Buy low, sell high. Good rules to live by for the investment-savvy person. (I, being oh-so-not investment-savvy, usually do the opposite.) The phrase could be applied, slightly altered, to a business strategy: Invest during slow times so you can sell when times are good.
That sounds like a smart, level-headed business rule, and some of the largest companies follow it. Today The Wall Street Journal reported on a study showing that companies that had steady or increased R&D spending during a downturn found big success once the economy kicked back into gear. Apple"s iPod is a shining example. R&D for the device that helped propel Apple"s growth during the last decade started in 1999, and it was released during troubled economic times--in 2001, just one month after Sept. 11.
But Bruce Hamilton, president of Boston-based lean consultancy GBMP, takes this concept another step. He suggested that companies don"t just hang in there and wait for the upturn. Now, he said, is the time for the best companies to get aggressive, ramp up advertising and marketing efforts, and gain market share.
"There's a tendency for companies to retrench," he said, by going to the floor and laying off people. "The next thing they do is cut their advertising and product development budgets--and these are just the things a company should be investing in during a downturn."
Some of the best companies, he said, are making the investment. "We've seen many companies swing into steal-market-share mode," Hamilton continued. "Considering the overall economy, the pie hasn't gotten any bigger, but if their competitors are dealing with a bad economy by laying off workers and cutting back on resources, those competitors are weakened. That means they can"t deliver, and they're not reliable. So there's no better time to capture market share."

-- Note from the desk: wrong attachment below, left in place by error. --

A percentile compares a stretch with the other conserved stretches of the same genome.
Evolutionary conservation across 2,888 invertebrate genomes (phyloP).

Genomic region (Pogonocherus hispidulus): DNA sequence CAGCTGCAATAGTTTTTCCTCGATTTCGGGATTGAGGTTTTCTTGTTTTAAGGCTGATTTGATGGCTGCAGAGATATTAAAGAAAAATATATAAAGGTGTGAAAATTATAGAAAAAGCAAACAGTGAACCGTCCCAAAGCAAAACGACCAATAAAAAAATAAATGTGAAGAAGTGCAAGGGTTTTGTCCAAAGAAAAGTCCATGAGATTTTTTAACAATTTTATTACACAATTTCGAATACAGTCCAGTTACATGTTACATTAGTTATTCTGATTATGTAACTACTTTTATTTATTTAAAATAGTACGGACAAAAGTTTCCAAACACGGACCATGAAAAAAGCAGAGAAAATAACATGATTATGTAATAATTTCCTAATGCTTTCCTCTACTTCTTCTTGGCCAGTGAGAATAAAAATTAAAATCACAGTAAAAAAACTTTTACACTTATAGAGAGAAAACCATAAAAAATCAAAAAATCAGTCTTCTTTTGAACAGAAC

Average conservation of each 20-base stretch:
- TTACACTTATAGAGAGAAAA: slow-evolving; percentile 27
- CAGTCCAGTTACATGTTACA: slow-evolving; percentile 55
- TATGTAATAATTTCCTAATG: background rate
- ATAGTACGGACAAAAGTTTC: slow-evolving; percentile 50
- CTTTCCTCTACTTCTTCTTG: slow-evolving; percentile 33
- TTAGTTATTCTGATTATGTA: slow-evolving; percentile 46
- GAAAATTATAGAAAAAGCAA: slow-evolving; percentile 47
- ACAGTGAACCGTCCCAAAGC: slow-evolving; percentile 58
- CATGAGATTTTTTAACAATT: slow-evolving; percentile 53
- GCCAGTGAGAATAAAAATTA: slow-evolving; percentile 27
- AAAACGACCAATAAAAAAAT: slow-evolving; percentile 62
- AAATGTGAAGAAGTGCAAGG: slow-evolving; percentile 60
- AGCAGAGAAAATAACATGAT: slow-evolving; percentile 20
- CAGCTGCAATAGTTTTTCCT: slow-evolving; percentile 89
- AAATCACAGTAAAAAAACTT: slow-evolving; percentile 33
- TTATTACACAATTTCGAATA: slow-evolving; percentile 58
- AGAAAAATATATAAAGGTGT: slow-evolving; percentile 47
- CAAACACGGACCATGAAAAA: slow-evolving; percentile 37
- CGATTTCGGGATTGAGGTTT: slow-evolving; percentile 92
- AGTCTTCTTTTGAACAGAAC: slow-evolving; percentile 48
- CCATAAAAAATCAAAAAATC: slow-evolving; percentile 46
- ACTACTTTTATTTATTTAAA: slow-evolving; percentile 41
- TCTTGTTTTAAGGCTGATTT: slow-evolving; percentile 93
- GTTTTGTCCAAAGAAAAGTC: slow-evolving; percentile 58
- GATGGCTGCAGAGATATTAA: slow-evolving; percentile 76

Of course, to capture market share a company must offer something competitors don't. And VIBCO, Hamilton said, is one of those companies. A maker of industrial vibrators, the Wyoming, R.I., manufacturer hasn't retrenched but instead has scaled up its marketing efforts. It offers a unique product that's applicable across a range of industries. It's used to shake cement out of trucks, level stacks of newspaper--anything, in fact, benefiting from high-frequency vibration. And, most important, the company has such a lean shop floor that it can deliver most products the very next day.
The company's competitors can't match VIBCO's delivery time, he said, and "they're leveraging their flexibility to add new customers. In the construction industry, it's important to get something like overnight."
Wait a minute. Did he mention the construction industry? The same slow industry that has forced companies like Caterpillar to lay off thousands? This, Hamilton said, proves another point: Customers in even the slowest sectors are looking for ways to cut costs. If a product or service can save time and money, those customers may be more willing to consider something new today than during good times.